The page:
Report ISIS Crucified a Priest on Good Friday Walked Back

ISIS Christians
Islamic State militants lead what are said to be Ethiopian Christians along a beach in Wilayat Barqa, in this still image from an undated video made available on a social media website on April 19, 2015. The group has persecuted Christians across the Middle East. Social Media Website via Reuters TV/Reuters

Updated | Rumors on Monday that the Islamic State militant group (ISIS) continued its persecution of Christian groups by crucifying a Catholic priest on Good Friday have now been walked back.

The rumored ISIS victim was the Rev. Thomas Uzhunnalil, a Salesian priest, who was kidnapped in Yemen earlier this month during a raid on a Catholic nursing home run by Mother Teresa's organization Missionaries of Charity.

Uzhunnalil, a native of India, was captured on March 4, in a raid which also killed 16 Christian nuns and nurses. His rumored death by the same method the Romans used to kill Jesus—an event marked by Christians around the world on Good Friday—was reportedly confirmed at the Easter Vigil Mass by Cardinal Christoph Schonborn of Vienna, although the cardinal's claim were not independently verified.

Bishop Paul Hinder of Southern Arabia denied the reports later on Monday, saying that Schonborn had been misinformed. Hinder told the Catholic News Agency that there is "strong indications that Fr. Tom is still alive in the hands of the kidnappers." He provided no further details.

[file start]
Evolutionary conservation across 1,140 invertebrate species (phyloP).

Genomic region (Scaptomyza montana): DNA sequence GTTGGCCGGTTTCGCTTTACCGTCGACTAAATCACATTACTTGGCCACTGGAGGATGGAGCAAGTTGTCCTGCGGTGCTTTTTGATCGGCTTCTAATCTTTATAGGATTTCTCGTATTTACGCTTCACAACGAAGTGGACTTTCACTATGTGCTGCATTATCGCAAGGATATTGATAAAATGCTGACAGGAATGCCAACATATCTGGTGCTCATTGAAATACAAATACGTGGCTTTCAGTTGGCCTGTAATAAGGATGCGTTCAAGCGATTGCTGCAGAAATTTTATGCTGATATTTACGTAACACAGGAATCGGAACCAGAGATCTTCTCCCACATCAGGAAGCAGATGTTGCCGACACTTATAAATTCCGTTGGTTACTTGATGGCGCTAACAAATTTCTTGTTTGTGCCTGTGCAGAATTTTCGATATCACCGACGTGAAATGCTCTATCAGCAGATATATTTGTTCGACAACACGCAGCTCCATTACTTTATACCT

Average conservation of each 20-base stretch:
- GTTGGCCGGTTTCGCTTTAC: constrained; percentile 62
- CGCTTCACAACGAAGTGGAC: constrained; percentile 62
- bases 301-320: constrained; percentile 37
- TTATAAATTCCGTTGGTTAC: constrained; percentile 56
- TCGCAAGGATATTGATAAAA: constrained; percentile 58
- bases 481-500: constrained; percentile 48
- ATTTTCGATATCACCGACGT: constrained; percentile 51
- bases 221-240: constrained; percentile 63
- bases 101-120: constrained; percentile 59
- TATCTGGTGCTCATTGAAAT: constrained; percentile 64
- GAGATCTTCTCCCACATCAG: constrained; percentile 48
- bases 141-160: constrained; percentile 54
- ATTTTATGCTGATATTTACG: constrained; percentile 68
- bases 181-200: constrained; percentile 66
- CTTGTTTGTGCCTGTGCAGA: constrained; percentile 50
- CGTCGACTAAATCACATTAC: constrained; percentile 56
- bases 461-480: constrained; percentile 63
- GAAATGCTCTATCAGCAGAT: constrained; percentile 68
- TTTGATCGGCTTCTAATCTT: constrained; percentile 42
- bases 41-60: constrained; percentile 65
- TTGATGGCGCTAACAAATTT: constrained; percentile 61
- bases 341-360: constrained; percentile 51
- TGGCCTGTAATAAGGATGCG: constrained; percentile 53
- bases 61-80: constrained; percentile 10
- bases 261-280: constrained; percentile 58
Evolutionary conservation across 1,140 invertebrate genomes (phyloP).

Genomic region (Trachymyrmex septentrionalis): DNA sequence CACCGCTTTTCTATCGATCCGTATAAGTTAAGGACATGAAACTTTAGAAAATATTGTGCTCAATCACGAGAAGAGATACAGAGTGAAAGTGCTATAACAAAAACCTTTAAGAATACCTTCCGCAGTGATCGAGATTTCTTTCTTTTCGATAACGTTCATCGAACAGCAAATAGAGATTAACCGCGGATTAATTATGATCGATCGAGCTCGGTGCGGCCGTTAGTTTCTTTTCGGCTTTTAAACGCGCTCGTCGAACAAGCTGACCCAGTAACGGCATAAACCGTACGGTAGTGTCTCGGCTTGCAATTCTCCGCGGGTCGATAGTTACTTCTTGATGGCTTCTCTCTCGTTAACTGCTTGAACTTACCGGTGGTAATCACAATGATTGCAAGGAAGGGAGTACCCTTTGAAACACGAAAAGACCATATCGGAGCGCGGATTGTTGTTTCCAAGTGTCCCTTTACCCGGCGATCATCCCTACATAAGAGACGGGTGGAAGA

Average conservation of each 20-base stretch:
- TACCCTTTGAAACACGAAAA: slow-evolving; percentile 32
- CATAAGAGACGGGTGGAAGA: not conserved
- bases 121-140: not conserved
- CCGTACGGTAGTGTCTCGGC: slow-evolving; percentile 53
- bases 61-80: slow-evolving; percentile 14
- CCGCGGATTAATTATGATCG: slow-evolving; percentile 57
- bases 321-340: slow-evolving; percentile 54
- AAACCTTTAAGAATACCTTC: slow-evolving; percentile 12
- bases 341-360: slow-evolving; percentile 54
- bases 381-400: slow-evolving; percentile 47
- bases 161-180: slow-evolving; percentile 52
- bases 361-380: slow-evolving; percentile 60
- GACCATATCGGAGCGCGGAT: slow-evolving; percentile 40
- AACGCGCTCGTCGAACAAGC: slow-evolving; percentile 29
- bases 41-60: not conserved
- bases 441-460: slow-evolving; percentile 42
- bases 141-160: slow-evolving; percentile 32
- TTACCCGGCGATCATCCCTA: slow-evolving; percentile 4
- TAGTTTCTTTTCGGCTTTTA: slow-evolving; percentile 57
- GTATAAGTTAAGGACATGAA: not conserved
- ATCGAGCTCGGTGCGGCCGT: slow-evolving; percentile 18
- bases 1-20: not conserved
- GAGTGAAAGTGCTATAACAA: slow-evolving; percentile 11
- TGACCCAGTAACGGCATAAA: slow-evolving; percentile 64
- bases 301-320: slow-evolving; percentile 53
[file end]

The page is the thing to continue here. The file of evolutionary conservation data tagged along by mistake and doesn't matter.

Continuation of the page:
The initial rumor came as ISIS's crackdown on groups not affiliated with its radical brand of Salafism has helped fuel a huge drop in Iraq's Christian population.

Less than 30 years ago, Iraq's official census counted 1.4 million Christians residing in the country; however, since then figures have decreased radically, Al Jazeera reports.

The Iraqi civil war, between 2005 and 2007, forced thousands of Iraqi Christians to flee to nearby Syria, while others settled in Lebanon and Jordan. After the start of Syria's civil war in 2011, some Christian refugees returned to Iraq, however as ISIS spread across Syria and Iraq, figures have fallen once again.

According to the Hammurabi Human Rights Organization, an Iraqi research think tank, said the number of Christians in Iraq had dropped to fewer than 400,000 as of 2015.

Earlier this month, U.S. Secretary of State John Kerry accused ISIS of committing genocide against Iraq's Yazidi minority, Shia Muslims and Christians. The Iraqi and Syrian forces have made gains against militants in recent months, with Iraqi tribal fighters reporting last week that they have pushed ISIS from a crucial border point between the two countries.